Games of Pankration or its similarities, as in MMA, are not acceptable.
There are far more many reasons why Mixed Martial Arts cannot let it become an Olympic sport. Its being too violent cannot make it pass the standard requirement of the International Olympic Committee (IOC) that accepts sports to the event. Previous fatalities in MMA events will further likely disqualify it from getting the IOC recognition. Another thing is that the brutality of the game will leave no enough time for injuries to heal before the next round of game will ensue. In MMA, after a match, fighters take long breaks to heal (source: fightclub.ws), and that shows the impossibility for MMA fighters to come back to the game in two to three days, as the Olympic competition requires.
Sports requirements that disqualify MMA
Further to the above, the following are the sport requirements to be admitted into the Olympics: (Source: wiki.answers.com)
- It needs to have an International Federation that governs the sport, sets and enforces rules, organizes tournaments, etc.;
- It needs to be practiced in at least 50 countries (female sports) and 75 countries (male sports);
- It needs to hold World Championships;
- It needs to be recognized by the IOC;
- It needs to be voted in to the games by a 2/3 majority of IOC members at the first IOC meeting following each Olympic game considering the above, it goes without saying that it would be hard for Mixed Martial Arts to get accepted into the Olympic Games. For one, it does not have an International Federation that governs the sport,
sets and enforces rules, and organizes tournaments. Likewise, it is not practiced in 50 (for women players) or 70 (for male players) countries in the world. “The only countries that allow MMA are Britain, Canada (but not Ontario and some other towns), Japan, Mexico, Brazil, Australia, Sweden, Finland, Denmark, Korea and Germany. It has been banned in France, New Zealand and Norway.” (Source: sherdog.net)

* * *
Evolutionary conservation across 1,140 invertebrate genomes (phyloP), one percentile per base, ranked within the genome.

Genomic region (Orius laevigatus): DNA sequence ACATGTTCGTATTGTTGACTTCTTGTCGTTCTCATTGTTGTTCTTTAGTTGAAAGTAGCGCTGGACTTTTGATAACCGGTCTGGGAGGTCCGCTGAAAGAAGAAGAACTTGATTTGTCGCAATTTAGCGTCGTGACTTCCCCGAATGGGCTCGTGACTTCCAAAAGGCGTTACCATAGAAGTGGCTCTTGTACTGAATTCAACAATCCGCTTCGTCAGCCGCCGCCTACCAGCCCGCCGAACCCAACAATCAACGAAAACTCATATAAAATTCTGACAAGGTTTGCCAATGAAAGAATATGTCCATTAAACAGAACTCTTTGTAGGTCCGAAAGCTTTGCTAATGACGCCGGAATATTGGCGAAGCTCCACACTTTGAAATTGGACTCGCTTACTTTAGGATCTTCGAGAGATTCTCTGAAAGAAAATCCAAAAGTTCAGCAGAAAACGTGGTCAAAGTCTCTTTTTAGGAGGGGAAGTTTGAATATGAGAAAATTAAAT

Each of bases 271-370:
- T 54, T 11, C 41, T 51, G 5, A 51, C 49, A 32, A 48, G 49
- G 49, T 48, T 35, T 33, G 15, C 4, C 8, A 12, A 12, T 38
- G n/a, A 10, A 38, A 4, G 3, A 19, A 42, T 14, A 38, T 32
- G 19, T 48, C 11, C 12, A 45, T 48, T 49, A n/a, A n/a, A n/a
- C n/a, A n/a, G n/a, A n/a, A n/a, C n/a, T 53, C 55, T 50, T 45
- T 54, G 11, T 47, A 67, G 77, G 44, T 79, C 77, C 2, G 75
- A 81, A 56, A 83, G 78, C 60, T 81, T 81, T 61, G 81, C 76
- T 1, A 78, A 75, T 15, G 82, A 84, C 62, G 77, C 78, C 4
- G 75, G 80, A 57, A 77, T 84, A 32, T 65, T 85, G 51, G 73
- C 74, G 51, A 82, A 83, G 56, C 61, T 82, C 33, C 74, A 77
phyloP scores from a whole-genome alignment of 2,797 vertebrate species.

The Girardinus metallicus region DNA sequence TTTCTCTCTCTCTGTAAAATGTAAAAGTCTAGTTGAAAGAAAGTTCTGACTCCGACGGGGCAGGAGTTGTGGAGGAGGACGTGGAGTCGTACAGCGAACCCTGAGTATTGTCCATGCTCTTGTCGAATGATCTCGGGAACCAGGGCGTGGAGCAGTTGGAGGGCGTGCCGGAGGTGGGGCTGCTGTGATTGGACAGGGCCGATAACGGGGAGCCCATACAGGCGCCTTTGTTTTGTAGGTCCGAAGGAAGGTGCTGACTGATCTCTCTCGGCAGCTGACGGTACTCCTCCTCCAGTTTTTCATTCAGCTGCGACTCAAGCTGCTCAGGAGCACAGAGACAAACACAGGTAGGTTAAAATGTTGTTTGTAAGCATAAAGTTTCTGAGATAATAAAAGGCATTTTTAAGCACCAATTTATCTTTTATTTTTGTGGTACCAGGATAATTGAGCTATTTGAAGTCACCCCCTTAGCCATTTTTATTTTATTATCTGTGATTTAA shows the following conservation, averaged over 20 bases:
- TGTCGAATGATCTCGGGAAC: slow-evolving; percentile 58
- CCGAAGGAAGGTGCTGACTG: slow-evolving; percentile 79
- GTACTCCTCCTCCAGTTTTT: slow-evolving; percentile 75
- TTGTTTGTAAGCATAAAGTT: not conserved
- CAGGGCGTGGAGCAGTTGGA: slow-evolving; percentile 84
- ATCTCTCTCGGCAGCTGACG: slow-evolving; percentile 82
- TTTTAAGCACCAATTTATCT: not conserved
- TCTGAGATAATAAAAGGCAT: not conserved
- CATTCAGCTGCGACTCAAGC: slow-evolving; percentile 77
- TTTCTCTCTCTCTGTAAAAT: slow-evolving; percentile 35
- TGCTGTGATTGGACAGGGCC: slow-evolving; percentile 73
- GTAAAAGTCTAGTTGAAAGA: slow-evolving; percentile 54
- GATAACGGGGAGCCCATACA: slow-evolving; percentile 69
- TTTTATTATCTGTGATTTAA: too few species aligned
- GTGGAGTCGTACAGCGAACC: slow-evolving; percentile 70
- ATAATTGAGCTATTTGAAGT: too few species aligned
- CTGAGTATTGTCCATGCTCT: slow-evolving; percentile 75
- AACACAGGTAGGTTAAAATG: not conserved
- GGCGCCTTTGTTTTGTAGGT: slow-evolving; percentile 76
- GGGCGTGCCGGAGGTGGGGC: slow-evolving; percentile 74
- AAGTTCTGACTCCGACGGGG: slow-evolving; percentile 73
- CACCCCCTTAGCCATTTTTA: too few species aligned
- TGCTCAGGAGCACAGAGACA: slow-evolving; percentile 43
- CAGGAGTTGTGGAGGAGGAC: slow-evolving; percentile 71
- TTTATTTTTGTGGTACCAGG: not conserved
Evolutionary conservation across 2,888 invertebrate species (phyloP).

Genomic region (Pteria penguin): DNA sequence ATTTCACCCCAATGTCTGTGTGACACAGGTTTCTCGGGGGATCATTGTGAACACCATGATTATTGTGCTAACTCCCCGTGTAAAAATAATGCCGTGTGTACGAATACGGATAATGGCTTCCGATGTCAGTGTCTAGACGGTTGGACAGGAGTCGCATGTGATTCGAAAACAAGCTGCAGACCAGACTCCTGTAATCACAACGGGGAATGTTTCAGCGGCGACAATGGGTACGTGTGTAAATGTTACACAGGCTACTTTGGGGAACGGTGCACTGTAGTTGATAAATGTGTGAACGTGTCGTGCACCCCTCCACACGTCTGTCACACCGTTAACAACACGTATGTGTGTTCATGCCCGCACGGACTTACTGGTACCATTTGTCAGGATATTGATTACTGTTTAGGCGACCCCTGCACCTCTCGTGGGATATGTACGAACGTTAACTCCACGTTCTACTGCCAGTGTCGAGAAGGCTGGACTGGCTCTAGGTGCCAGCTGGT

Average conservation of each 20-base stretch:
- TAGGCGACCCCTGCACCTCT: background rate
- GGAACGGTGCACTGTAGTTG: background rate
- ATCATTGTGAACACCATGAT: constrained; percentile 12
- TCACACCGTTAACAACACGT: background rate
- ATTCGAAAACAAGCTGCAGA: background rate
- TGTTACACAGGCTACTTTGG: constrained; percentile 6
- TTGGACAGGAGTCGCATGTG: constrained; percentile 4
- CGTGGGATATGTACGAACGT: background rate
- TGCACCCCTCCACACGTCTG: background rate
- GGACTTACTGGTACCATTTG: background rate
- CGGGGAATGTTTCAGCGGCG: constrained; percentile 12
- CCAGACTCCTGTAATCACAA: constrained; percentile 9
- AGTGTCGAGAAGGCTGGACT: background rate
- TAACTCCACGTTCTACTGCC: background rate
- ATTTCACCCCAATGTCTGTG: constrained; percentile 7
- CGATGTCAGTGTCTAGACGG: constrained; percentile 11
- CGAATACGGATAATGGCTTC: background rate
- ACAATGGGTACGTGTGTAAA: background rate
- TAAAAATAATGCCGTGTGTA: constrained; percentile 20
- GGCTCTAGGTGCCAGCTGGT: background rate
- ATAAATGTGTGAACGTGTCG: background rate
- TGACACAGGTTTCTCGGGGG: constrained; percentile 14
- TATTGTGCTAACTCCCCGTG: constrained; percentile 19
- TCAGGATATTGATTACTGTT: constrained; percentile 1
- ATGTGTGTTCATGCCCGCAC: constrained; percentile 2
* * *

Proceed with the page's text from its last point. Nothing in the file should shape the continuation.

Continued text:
Likewise, it has not held World Championships, there is greater possibility that it cannot be recognized by the IOC because of its violent nature, and there’s the same greater possibility that it cannot be voted by a 2/3 majority of IOC members following first meeting after an Olympic game because again of the violent nature of the game that makes it unsuitable to meet the requirements and program of the Olympic competition, (Adam, 2006).
Taking into account the above considerations, this paper supports the view that Mixed Martial Arts should not be made an Olympic sport because of, first and foremost, its violent nature that reduces the human dignity, or of those of the fighters. Mixed Martial Arts may be considered as the counterpart of Pankration, the “all strength” game during the ancient civilization that pitted the men against each other using all their faculties and strength, and that obviously lost its place in the society as the world evolved into a civilization that empower people that are truly human in nature nature. Obviously, that same Pankration is trying to creep back into the world today through Mixed Martial Arts, and this is indeed a sad reality as it signals man’s tendency, or willingness, to devolve back to primitive thinking and attitude that embodies people with barbaric characteristics during the ancient times.
Most proponents say that the sport could be made Olympic by adjusting a few rules like wearing of headgear for the participants, removal elbow and knee use, and changing the score as well. However, this does not justify it being an Olympic sport; even after amending the rules to tone down the violence and brutality that comes with MMA; it will be a hard task finding a talent pool to draw competitors from. This sport as researched before does not have an amateur system of its own like other old sports do, hence it will be a big mistake and impossible to use amateur fighters as it is done in boxing.
Additionally, MMA is not a collegiate sport, thus, cannot pull a few college mates who played the sport as it is done in wrestling. Even if they go the basketball way of using their professional to compete, UFC will not allow that to happen. The professional will have to take at least one year to practice for the Olympics and that would be wasted time for the UFC, since they would be better off conducting a championship and the professionals would risk having injuries that could end their careers just because of a medal.